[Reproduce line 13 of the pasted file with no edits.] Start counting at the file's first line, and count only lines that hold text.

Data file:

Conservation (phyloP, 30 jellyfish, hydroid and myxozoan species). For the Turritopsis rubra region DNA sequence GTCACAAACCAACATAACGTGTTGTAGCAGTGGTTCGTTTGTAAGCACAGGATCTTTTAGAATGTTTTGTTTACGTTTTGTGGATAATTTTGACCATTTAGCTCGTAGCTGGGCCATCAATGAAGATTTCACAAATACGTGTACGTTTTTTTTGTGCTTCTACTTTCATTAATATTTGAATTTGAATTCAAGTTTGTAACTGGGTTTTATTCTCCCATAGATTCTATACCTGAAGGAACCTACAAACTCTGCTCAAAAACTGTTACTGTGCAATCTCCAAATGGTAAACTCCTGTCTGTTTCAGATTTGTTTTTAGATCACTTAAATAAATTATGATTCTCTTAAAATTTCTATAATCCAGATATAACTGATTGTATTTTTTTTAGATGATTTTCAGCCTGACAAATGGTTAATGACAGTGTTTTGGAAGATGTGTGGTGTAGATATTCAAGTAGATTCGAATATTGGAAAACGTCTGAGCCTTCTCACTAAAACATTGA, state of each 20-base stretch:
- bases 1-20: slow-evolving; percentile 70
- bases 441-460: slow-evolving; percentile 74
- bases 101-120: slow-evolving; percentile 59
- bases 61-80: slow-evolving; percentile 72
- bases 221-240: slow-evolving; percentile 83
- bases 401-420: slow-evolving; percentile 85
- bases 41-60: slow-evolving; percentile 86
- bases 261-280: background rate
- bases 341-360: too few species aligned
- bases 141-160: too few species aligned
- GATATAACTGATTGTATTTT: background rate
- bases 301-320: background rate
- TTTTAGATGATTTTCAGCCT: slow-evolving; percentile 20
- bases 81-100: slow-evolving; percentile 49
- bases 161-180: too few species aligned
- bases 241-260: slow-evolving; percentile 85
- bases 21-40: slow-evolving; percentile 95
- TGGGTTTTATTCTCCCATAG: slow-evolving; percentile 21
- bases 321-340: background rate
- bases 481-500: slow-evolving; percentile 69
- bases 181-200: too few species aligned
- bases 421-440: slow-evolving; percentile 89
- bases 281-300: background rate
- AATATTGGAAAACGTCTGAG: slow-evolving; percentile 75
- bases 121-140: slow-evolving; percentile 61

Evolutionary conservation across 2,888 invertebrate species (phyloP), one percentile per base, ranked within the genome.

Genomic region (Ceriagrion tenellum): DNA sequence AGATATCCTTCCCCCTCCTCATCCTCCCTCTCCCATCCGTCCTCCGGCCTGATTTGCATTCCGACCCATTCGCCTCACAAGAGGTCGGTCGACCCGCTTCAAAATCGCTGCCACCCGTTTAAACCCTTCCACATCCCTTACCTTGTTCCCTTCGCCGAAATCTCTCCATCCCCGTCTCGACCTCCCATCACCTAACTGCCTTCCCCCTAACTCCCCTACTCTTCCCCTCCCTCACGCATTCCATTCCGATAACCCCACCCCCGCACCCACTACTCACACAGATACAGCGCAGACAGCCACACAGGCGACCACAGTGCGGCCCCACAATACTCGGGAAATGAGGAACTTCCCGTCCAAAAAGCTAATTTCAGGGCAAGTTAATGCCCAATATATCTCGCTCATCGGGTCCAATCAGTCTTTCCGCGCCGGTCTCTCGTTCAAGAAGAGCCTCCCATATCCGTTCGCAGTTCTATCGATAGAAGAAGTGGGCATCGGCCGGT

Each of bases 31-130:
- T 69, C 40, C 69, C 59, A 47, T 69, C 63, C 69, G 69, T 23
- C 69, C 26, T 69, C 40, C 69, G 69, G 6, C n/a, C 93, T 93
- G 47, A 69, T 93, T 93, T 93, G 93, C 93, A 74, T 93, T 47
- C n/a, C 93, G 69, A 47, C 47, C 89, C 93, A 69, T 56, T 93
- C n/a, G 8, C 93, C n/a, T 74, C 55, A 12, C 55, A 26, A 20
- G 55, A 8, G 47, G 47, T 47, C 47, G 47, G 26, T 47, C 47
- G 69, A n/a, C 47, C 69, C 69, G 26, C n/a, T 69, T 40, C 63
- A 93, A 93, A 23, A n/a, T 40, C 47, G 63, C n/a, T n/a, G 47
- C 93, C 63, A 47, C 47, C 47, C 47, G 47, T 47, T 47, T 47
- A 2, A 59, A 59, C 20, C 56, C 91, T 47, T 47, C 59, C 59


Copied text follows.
- bases 301-320: background rate